Strongest increase in asking rents since the start of the index


The rental flat market will not come to rest in 2023, either. The combination of low construction activity and increased demand for rental flats caused supply prices to rise further in all cantons last year. This is shown by current figures from the Homegate Rent Index. Furthermore, no trend reversal is in sight for 2024 either – in fact, on the contrary.

In 2023, the rental housing market was characterised by low construction activity and increased demand for rental housing. On the one hand, there was additional demand for housing due to high net immigration. On the other hand, many prospective homeowners postponed the purchase of residential property last year due to the rise in mortgage interest rates. They continued to hold on to their rented flat. Rental flat vacancy rates were therefore reduced again in 2023. The increasing shortage in the rental flat market led to a significant increase in asking rents. According to the Homegate Rent Index, these rose by 4.7 per cent across Switzerland compared to December 2022. This is the strongest annual growth in rents since the index began in 2009. Compared to the previous month, the index increased by 1 point in December and now stands at 125.2 points (plus 0.8 per cent).

Change in the cantons: Rents on offer rising without exception
In all cantons, asking rents increased significantly in 2023. The highest growth was recorded in the canton of Schwyz, with an increase of 11.1 per cent, followed by the canton of Zurich (up 8.4 per cent). With its economic centres, the canton of Zurich is particularly attractive to immigrants. Zurich’s vacancy rates are also very low, which is why the rise in rents there is not surprising. The high increase in the low-tax neighbouring canton of Schwyz is likely to be due, among other things, to the effects of people moving from the canton of Zurich. The cost increase in the neighbouring northern canton of Schaffhausen (plus 6.3 per cent) can also be explained by its proximity to the economic centres of Zurich. There was also an above-average increase in the canton of Graubünden (plus 7.2 per cent), where the persistently high demand for second homes is also having an impact on the rental market.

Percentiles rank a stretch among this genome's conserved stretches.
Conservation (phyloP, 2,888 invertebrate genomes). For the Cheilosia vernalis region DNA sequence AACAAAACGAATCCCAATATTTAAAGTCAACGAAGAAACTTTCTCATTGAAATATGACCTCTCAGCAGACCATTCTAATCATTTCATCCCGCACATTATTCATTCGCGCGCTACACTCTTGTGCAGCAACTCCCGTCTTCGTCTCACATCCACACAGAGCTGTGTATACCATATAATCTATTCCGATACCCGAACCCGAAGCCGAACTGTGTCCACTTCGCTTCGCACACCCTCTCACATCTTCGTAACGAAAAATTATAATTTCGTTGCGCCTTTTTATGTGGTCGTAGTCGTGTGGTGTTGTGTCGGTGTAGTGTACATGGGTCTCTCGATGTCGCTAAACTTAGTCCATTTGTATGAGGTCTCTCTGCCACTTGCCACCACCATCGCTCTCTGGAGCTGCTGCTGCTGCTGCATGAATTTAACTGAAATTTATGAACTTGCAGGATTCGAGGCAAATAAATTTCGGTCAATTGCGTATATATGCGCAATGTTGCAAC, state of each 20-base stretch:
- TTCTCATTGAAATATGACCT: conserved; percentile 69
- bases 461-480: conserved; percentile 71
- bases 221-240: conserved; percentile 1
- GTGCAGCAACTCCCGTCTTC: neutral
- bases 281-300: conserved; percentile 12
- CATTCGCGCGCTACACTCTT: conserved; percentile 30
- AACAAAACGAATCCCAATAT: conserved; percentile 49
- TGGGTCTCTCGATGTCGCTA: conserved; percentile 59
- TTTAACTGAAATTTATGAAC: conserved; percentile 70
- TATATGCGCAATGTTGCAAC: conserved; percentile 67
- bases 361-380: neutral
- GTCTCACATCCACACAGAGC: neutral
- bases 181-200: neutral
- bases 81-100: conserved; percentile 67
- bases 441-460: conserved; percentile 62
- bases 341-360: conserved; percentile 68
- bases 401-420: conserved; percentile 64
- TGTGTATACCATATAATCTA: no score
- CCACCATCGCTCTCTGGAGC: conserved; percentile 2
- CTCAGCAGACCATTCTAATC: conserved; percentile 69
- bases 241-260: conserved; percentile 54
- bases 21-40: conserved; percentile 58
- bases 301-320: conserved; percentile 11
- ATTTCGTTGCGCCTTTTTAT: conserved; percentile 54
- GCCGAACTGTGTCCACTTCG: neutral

Change in the cities: Zurich asking rents rise by double digits
In the city of Zurich, asking rents rose by a significant 13.3 per cent in 2023, including 2.2 per cent in the past month alone. High population growth and the challenges of high-density construction have led to a further increase in the shortage on the rental flat market. In comparison with the other cities surveyed, it is noticeable that asking rents in the other population centres have risen to a lesser extent than in Zurich. Although Geneva also showed a significant cost increase of 5.1 per cent, the gap to the city on the river Limmat remains considerable. The same also applies to rental trends in Berne (up 4.6 per cent), St. Gallen (up 4.5 per cent), Lugano and Lausanne (both up 4.2 per cent), Lucerne (up 4 per cent) and Basel (up 2.9 per cent).

A look ahead to 2024
Asking rents are likely to continue to rise in 2024. Swiss construction activity will lag behind previous years as there are only a few construction projects in the pipeline. At the same time, construction costs remain high, making new projects more expensive. Due to the rise in interest rates last year, institutional investors are increasingly focussing on other investment opportunities. Finally, immigration is also likely to remain high in 2024, which will further increase the demand for rental flats.

Method of quality adjustment
The development of asking rents in Switzerland is adjusted for the different quality, location and size of the flats. The advantage of this so-called hedonic method is that the real rental price development for new and re-let flats is reflected on Homegate. The Homegate Rent Index is the oldest quality-adjusted rent index in Switzerland and is considered a reference source for real estate professionals to determine the price of rental properties.

Fabian Korn
Communications Manager & Media Spokesperson

[email protected]
+41 44 711 86 29

Fotos vom Management mit und ohne Hintergrundfarbe als ZIP-Datei

Logo zum Download in allen Versionen